Wednesday, June 24, 2009

Crushing Silence from Iran

Throughout the days that have followed the outcome of the June 12 election in Iran, the people of that country of taken to the streets and responded and protested against their willful government in a manner that has endeared them and their nation to the world in a way the rulers of the Islamic Republic of Iran have never been able to do over the last 30 years.

As the government has employed its tools of repression in the last few days things have taken a dreadful, bleak turn. Lives have been lost and snuffed out, all of them equal in their tragedy despite the fact that we still have not been able to count them.

The most disappointing thing is the lack of response from older men in positions of power who seemingly had the influence to steer Iran away from the course it is on now and direct the government towards achieving a rational detente with its own people. Instead the Revolutionary Guard and the Basij continue to assault, beat, kill and detain people without discretion. As this crackdown began, I thought it would undermine the credibility and authority of Supreme Leader Ali Khamenei and President Mahmoud Ahmadinejad but I grow cynical that the Ayatollahs are demonstrating all of the worst characteristics of politicians in their effort to sustain their control of the country blind to all of the principles that they claim to stand for.

As the mainstream media gets arrested or forced out of the country and the Iranian government finds a way to duct tape the eyes, ears and mouths of the Twittering citizen-journalists, most significantly Persiankiwi, I am deeply saddened and discouraged by the silence that is follow over the opposition movement. Days ago these people were lauded the world over for their convictions and their bravery, even by Israeli Prime Minister Benjamin Netanyahu, but as the government of Iran make clear their willingness to oppress its people and shatter the facade of stable democracy they fabulated about earlier this month, it is frightening to consider how far this government is willing to go.

As the next protest is mounted, I anticipate it with more anxiety than hope. Mir Hussein Mousavi's recent silence, along with that of Ali Hashemi Rafsanjani and former President Mohammad Khatami, harbinger bleaker times ahead rather than anything that will mark the positive reform and advanced freedoms that were distant but still light years closer than they are now.

As things proceed from here I just hope that my friends there and their families are safe.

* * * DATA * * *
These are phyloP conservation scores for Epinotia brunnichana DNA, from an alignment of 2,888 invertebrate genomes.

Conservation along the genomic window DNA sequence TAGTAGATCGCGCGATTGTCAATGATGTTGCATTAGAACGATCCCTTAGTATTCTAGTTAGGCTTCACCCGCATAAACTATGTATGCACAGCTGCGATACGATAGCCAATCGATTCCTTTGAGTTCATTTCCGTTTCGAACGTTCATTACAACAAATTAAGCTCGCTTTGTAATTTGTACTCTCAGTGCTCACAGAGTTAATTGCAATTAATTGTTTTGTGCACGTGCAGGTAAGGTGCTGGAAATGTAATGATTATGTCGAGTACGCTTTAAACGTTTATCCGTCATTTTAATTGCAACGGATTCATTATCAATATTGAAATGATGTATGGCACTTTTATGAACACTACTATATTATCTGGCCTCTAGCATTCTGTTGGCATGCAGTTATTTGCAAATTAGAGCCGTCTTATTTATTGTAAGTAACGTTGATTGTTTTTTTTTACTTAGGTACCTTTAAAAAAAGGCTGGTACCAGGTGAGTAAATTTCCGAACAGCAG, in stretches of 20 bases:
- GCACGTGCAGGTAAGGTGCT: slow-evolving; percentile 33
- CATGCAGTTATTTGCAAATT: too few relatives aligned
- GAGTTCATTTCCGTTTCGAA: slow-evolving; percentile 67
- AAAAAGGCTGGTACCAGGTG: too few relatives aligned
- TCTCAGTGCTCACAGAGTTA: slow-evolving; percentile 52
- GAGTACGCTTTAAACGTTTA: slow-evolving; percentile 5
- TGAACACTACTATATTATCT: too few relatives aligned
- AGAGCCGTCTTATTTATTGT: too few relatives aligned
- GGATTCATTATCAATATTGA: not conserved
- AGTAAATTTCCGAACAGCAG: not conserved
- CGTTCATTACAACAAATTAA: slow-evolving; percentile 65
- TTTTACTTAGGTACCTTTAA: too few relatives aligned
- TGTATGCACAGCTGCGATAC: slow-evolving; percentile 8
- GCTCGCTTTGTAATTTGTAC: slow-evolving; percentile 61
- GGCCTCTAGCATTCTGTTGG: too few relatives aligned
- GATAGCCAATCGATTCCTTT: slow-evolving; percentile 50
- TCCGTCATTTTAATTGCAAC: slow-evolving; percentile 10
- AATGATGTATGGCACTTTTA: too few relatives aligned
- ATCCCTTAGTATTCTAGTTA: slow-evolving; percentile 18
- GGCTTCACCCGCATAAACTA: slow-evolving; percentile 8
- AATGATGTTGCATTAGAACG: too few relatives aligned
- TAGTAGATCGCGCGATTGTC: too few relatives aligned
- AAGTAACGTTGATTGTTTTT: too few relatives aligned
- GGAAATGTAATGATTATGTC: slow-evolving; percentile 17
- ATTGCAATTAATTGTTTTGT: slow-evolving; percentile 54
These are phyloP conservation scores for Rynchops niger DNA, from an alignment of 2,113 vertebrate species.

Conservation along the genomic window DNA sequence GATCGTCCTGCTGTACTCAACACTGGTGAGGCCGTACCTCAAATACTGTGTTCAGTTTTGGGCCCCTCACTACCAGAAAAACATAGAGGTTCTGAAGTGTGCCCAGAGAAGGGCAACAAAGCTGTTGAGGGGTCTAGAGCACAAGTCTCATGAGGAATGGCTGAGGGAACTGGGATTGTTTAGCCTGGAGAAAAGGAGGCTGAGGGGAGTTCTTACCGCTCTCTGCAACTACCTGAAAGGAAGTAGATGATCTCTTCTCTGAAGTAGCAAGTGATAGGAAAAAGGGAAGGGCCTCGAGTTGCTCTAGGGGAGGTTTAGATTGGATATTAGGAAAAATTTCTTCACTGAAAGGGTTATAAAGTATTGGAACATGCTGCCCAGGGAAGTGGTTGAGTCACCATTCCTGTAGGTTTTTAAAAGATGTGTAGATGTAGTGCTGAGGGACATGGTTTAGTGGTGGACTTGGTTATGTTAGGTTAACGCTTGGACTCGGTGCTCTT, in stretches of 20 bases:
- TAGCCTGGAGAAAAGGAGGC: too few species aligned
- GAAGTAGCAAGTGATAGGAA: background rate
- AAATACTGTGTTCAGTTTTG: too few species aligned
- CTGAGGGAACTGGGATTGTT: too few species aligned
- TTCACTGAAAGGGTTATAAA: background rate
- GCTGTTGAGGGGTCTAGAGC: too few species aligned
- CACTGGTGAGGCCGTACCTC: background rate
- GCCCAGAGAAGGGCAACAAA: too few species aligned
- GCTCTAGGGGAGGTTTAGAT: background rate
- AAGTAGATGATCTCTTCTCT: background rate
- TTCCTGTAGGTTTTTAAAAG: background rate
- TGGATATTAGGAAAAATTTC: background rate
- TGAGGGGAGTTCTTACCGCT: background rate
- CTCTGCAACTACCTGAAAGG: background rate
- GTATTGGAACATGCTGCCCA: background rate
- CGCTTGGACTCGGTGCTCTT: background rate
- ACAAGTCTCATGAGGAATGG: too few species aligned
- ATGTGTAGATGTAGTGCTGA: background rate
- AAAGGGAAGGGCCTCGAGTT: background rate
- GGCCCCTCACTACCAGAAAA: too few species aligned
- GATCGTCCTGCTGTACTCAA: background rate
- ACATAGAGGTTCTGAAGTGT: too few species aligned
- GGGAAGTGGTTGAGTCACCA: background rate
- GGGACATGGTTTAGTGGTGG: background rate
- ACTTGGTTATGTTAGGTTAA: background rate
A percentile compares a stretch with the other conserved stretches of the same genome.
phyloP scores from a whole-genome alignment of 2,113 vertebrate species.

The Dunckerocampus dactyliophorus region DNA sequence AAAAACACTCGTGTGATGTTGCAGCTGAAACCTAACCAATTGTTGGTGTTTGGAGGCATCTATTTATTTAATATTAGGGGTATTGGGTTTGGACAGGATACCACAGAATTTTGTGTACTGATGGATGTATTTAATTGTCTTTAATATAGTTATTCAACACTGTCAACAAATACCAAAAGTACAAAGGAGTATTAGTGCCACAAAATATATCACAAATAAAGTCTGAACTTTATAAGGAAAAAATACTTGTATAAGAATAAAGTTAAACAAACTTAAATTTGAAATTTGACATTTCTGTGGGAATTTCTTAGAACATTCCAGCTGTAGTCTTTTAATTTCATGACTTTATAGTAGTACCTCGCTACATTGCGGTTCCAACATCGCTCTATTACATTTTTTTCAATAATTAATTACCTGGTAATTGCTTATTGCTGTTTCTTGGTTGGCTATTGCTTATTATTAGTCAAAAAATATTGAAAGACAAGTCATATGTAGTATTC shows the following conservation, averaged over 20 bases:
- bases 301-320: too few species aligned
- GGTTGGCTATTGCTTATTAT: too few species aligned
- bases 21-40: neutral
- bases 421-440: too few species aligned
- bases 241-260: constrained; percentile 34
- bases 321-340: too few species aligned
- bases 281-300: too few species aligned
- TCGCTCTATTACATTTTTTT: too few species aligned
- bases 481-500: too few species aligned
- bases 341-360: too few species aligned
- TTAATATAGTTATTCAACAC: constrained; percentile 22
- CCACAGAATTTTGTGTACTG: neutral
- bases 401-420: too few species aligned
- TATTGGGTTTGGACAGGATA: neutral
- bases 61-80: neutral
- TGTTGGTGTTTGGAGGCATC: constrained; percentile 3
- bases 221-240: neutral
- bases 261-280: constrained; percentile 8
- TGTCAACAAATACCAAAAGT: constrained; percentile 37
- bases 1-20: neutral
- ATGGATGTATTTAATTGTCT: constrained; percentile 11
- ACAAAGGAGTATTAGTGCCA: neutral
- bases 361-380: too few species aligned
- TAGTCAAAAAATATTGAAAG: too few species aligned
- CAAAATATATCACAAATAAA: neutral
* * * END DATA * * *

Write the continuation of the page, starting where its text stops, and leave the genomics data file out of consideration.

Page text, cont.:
Wednesday, June 17, 2009


In August 2005, I had the opportunity to work in Tehran for a month, teaching English to a group of professional engineers as part of a Masters of Engineering program. My time there was one of the most interesting, rewarding and profound experiences that I have had as a traveler or educator. I invite visitors to the blog to read my posts from 2005 to help give some more shape to the place that is dominating news headlines at the moment. I was supposed to return again in June 2009, but things have been "delayed."

If you don't have time for that please let me share with you my thoughts and observations on the place where these events are taking place.

Iran first splashed into my consciousness the last time things were this uncertain there, winter 1979. The Shah was about to flee from the opposition protests and Ayatollah Khomeini ascended from exile to leadership of the country. At the end of the year, the US Embassy was captured and a 444-day drama was hatched that captured world attention and sowed the seeds of enmity that continue to fester between the US and Iranian governments. One of the first books I ever bought for myself was a paperback account of the hostage crisis.

Iran remained very much in the back of my thoughts until the opportunity to go in 2005 was presented to me. Perhaps I should not say the back of my thoughts. With the election of Ayatollah Khatami as president of Iran in 1997, there was hope that the moderate would be able to establish some rapprochement between Iran and the west or at least make the country as moderate as its young population wanted it to be.

When I arrived in Iran in 2005, weeks after Mahmoud Ahmadinejad's election there was a bit of anxiety about the government or police being emboldened to crack down a little stronger on things but there was still a willingness to privately voice disdain for Ahmadinejad's leadership as mayor of Tehran and pessimism about how he would lead the country.

After my 30 days there I came away with the impression that it was a youthful, engaged country aware of the world beyond and eager to resume its place in the world community. Prior to the revolution in 1979 Tehran had aspirations of hosting an Olympics and the economic might and cultural prestige to warrant serious consideration. It had the same standard of living as South Korea before the revolution had fallen far, far behind while the government preoccupied itself with religious issues and its impermeable dogmas rather than the economy. It was the promise of dealing with the economy that won Ahmadinejad what support he got but since 2005 he has squandered that credibility.

At this point I believe that the protests taking place in Tehran and beyond right now are a step in the direction the people of Iran want to go. There will be a great deal of change that will have to take place in order for Iranians to have the country that they want. What is happening is very much like eastern Europe in 1989, though it may not be as "velvet" as the changes in Czechoslovakia or East Germany.

I encourage you to read on. Check the archives for 2005. If you have any questions let me know and I'll give you the best info I can or send you to a reliable resource.